It’s official—I’ve been smitten. Disney’s Beauty and the Beast is simply the one of the most enchanting love stories of all time, and this touring production rocked my world.
Whether you’re a fan of the animated version or not, there’s enough in the show to assure a fun time for all. With incredible music by Broadway legend Alan Menken and lyrics by Howard Ashman and the amazing Tim Rice, what’s not to love? Direction by Rob Roth surpassed my wildest dreams and the stellar cast put me over the top.
Emily Behny as Belle is a vibrantly trebled soprano and all of her numbers have a perfectly pitched ring. With great theatrical range, she is able to relay heart-felt affection and concern for her Father and respectful annoyance for her bag-of-wind suitor, Gaston. Such theatrical sensibility is essential for her to portray the emotional transitions that she undergoes in her budding relationship with the Beast.
Before we get to him, though, Matt Farcher as Gaston is a gorgeous hunk of a guy with a powerful voice and biceps to die for. Although the make up designer is not credited, their handiwork is seen in the character’s dim-witted expressions.
Gaston is accompanied by his goofy side-kick LeFou, a master of funny takes, multiple pratt-falls, and the literal butt of way too many of Gaston’s abundant smacks. Julia Louise Hosack plays Mrs. Potts channeling Angela Lansbury’s soothing vocals, James May is the dependable Cogsworth, and Michael Haller sparkles as the French luminescent Lumiere whose hands really do light up!
Now back to the Beast. Dane Agostinis brings an endearing sense of humanity to this role, and although at first he seemed to lack the stature needed, his voice reminiscent of Mandy Patinkin, and gentle mannerisms more than made up for any shortcomings.
The basic story is the classic tale of finding true love where you least expect it. If the Beast, who is really a Prince, can learn to love and be loved, all will be well. If not, then he and his household will be doomed to live in their cursed states for eternity.
Of all things, puppetry added to the show’s charm. From the very beginning when the handsome prince denies the gnarled up old woman a simple request, she turns into a lovely long-limbed enchantress nearly two-stories tall! The ferocious wolves snarling for a quick human appetizer? Again, puppets. All designed by none other than Basil Twist! Remember him? Enlightened souls caught his work splashed all over town earlier this year. The rest of us will have to live with our regrets and catch a glimpse of why he’s so acclaimed as seen by his work in this show.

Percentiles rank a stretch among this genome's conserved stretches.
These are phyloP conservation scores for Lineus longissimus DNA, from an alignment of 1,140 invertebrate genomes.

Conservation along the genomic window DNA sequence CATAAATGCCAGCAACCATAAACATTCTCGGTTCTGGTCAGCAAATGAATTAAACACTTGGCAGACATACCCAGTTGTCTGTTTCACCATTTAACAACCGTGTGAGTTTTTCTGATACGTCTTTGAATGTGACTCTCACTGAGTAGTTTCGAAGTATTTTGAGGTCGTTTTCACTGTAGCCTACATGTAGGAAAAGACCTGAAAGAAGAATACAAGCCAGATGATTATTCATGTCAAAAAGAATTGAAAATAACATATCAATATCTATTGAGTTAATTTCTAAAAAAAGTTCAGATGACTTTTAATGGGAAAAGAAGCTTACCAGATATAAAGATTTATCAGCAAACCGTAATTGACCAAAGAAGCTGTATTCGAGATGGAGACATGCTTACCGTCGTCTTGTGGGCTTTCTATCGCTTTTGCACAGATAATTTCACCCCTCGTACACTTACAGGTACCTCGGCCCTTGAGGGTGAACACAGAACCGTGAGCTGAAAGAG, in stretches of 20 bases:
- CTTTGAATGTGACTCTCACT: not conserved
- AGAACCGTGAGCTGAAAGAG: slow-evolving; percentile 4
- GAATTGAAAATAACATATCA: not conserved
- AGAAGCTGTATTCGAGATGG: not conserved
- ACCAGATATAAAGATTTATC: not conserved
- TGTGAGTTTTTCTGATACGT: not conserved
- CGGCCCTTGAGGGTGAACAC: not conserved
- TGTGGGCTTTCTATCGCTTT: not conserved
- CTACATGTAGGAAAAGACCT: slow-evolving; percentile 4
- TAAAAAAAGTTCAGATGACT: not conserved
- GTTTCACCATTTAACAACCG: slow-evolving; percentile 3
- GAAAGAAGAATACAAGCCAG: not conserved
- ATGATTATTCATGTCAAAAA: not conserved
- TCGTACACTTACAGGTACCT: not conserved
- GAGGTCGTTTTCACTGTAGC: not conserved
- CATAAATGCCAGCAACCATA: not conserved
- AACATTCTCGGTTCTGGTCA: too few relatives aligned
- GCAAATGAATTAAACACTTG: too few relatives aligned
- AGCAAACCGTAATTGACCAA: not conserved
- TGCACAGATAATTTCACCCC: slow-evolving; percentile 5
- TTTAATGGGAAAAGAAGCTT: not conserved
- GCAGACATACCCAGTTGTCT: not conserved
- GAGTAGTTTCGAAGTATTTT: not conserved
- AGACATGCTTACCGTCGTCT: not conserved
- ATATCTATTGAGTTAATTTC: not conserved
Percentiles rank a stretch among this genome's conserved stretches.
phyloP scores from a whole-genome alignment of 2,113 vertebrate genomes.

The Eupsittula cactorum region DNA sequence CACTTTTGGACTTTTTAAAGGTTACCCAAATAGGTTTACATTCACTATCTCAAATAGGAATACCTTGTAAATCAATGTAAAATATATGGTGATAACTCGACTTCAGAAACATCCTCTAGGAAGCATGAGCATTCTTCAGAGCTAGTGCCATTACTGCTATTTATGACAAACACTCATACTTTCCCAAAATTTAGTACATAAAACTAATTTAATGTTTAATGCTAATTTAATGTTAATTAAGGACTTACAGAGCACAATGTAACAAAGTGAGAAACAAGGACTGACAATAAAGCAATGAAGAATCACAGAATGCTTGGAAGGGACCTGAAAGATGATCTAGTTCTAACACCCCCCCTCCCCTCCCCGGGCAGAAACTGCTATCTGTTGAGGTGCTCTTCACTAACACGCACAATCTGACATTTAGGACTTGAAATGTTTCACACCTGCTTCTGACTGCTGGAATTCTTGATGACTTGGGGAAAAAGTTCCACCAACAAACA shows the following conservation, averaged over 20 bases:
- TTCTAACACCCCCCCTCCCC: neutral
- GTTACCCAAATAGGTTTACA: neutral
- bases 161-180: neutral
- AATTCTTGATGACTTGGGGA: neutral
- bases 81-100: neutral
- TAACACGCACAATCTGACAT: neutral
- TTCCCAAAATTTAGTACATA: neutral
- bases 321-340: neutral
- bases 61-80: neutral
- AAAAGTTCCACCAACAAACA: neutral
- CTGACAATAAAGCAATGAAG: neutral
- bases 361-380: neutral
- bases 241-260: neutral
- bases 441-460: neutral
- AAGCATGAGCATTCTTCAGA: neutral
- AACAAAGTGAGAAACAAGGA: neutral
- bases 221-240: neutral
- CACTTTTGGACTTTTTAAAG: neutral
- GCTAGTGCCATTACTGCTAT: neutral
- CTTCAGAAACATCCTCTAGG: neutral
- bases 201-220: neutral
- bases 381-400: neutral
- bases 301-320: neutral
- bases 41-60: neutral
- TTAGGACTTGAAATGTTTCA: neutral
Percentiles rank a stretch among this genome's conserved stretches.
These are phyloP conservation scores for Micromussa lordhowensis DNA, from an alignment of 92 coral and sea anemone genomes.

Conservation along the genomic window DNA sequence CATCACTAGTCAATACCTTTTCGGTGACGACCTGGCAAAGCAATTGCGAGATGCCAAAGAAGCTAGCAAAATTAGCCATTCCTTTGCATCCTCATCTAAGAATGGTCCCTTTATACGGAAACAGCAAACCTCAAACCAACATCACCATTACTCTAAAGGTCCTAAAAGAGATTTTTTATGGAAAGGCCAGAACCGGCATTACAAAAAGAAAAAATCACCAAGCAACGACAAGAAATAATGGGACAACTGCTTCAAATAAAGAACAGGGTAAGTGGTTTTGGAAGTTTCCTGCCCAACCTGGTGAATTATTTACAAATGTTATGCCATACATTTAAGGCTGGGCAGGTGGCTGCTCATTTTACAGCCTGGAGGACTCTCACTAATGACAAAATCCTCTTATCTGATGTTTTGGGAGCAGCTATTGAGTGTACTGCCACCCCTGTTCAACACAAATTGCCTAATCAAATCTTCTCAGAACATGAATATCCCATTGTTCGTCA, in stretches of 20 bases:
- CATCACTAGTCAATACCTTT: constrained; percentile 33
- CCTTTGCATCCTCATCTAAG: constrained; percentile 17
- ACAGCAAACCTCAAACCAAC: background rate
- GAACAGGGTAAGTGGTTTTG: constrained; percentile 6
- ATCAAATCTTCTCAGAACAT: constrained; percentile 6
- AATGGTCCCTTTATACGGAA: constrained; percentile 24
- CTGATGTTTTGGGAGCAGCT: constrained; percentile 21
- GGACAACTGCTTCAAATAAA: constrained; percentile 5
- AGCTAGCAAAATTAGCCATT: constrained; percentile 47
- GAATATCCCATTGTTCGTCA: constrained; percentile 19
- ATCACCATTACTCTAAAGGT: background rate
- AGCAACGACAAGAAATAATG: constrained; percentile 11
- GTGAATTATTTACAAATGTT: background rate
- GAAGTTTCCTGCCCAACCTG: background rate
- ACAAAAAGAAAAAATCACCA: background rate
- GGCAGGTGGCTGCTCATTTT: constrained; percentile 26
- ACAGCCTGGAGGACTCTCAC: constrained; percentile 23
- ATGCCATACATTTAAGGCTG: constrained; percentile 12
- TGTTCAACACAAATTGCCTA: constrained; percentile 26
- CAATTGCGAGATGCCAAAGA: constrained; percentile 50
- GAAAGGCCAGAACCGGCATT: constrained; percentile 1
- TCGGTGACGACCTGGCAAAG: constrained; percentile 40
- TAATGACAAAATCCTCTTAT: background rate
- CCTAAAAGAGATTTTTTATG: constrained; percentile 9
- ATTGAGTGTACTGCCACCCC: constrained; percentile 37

Choreography by Matt West was sublime with standout renditions for Gaston’s self-indulgent number. Of course, there’s the ultimate showstopper—”Be Our Guest” – which was stunning. I wondered how the production could match the magic of the hyperbolically beloved animated movie since real life dimensions and the whole gravity thing can get in the way of the best conceived ideas for items moving in space. But believe me—the scene surpasses the animation, mainly because the actors are able to relay how much they missed having company with a loss that was nearly palpable. What was just a fun musical number on the screen comes across as a last-ditch desperate attempt to relive good old days when they were human.
Needless to say, the choreography and costumes by Ann Hould-Ward shows Broadway at its finest, while the orchestration zipped along in perfect time. Roth’s direction brings the entire show to life while touching the heart.
With dire headlines running rampant 24/7, it’s just so pleasant to curl up and enjoy a good old-fashioned journey between two misfits who learn to appreciate each other from the inside out, and find true love just in time before the final sparkling red rose petal falls.
Disney’s Beauty and the Beast runs thru June 24, 2012 at The National Theatre, 1321 Pennsylvania Avenue, NW Washington, DC.
Disney’s Beauty and the Beast
Book by Linda Woolverton
Lyrics by Howard Ashman and Tim Rice
Music by Alan Menken
Originally Produced by Disney Theater, Current NETworks Presentations, LLC
Presented by the National Theatre
Reviewed by Debbie MinterJackson
Running Time: 2 hours, 30 minutes hours with 1 intermission
- Mariya Danilenko . DCMetroTheaterArts
- Patrick Pho . WeLoveDC
Jennifer Perry . MDTheatreGuide
- Roman Gusso . ShowBizRadio